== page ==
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Can I get dual citizenship in Germany?
This is a thorny question. If you are naturalising as a German citizen, generally you are expected to give up any other nationality. However, there are cases where it is possible to retain your previous citizenship, particularly if you have family that are German nationals. If you hold citizenship in another EU country or Switzerland, though, you can get German citizenship without giving up your other nationality. Generally citizens of the US, Canada, and Australia, for instance, would be expected to give up those nationalities if they don’t have immediate family members that are German nationals.
How do I naturalise as a German citizen?
If you have not taken the naturalisation test (Einbürgerungstest), you should do this first. You don’t need to have started the naturalisation process before you book your test, and there is a €25 processing charge. Some states consider passing the Life in Germany test as fulfilling your German citizenship test requirement, but not all, so contact your local immigration office to check and book. Once you have the results of your test and have collected up a valid identification document like a passport, a biometric photo (any of the PhotoMe booths in German train stations can do these), your residency documentation, and proof of your health and other insurances, you can submit your application. Do check your Bundesland’s (federal state) requirements for the application, they are not all the same.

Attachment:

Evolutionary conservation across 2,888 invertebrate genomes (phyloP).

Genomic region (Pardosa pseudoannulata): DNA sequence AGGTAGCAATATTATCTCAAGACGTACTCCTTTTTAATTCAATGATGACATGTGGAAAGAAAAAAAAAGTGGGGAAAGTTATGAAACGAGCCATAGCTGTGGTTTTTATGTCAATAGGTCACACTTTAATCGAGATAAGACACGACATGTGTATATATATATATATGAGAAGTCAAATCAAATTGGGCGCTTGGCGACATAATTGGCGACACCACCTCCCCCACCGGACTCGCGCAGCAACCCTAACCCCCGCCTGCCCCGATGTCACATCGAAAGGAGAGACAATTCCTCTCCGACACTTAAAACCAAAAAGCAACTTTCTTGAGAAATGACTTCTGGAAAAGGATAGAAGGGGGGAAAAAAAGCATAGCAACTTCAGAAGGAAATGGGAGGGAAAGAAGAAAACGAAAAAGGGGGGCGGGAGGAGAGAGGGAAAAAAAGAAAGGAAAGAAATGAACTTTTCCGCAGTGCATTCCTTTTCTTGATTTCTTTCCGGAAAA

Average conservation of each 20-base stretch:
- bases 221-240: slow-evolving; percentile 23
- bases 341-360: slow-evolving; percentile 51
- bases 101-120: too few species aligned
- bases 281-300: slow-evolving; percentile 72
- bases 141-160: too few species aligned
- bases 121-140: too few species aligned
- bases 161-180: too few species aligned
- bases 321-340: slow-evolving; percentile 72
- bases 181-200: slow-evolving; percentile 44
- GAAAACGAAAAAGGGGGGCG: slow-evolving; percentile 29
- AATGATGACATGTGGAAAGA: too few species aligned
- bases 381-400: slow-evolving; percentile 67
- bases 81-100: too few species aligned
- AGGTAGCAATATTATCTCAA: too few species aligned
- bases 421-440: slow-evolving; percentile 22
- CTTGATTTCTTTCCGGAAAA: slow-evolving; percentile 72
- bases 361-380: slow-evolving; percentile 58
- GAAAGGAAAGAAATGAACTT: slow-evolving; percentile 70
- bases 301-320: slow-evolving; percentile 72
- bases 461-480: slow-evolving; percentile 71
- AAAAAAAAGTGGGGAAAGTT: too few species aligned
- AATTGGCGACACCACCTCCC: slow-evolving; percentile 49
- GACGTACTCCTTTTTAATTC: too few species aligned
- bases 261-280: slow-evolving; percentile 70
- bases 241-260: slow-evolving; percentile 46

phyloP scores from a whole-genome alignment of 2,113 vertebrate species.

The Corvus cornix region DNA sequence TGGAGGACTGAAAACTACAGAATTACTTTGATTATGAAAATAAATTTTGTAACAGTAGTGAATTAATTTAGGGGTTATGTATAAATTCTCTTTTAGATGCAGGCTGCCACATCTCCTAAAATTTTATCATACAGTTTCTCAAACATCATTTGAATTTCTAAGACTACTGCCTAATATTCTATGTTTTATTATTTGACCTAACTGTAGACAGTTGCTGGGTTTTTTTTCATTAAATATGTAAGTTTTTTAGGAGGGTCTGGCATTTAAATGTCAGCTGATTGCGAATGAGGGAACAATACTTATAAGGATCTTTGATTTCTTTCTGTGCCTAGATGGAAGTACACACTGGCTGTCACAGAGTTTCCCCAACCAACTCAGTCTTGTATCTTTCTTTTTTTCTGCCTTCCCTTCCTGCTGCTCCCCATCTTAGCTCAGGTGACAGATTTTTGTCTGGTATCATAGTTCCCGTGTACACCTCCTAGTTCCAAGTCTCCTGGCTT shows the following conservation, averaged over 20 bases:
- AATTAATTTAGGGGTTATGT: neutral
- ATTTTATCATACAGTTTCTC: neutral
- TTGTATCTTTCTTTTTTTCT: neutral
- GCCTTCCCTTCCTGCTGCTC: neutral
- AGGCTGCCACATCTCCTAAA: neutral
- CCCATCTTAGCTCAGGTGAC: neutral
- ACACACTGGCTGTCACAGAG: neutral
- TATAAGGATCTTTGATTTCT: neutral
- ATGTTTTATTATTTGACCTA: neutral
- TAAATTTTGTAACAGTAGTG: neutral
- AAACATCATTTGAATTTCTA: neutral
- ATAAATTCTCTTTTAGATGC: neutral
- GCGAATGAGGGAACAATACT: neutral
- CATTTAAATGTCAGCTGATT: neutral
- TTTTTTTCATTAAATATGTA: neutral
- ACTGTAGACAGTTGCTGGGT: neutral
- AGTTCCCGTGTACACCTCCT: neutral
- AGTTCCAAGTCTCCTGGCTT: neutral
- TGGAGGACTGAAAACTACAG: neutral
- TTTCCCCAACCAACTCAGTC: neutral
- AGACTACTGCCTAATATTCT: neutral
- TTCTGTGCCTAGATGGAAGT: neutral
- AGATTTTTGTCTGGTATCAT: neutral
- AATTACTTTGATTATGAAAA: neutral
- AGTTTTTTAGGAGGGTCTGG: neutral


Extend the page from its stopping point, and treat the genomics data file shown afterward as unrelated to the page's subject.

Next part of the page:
You can email the office responsible in your Bundesland if you have any questions about the exact documents and proof they require. Once you’ve had all your documents accepted, you will get a temporary naturalisation document that you need to use to renounce any other citizenships you may hold, if necessary. When you can prove this has been processed, you will get your official record of naturalisation, and you go on to apply for your German identity card and passport. The entire naturalisation process costs €255 for adults, and €51 for minors. It’s worth noting that the passport and other identification documents are a separate process with their own fees and waiting times.
Get those language skills and documents in order
Once you’ve figured out which path to citizenship you’re taking and pull all your documents together in the traditional clear plastic folder, make sure your German language skills are up to scratch. If you need to get ready for your B1 exam, Lingoda online classes are super flexible to book and taught by trained native-level teachers. You can start any level at any time and fit it around your schedule.
Learn languages at your pace
Erin McGann is a Canadian freelance writer focusing on travel, living abroad, parenting, history, and culture. After nearly a decade living in the UK, Erin settled in Heidelberg, Germany with her husband and son. Dragging her family to every castle and open-air museum is a favourite activity, along with sewing, archery, and historical reenactment. You can check out her travel blog, and follow her obsession with half-timbered houses on her Instagram account.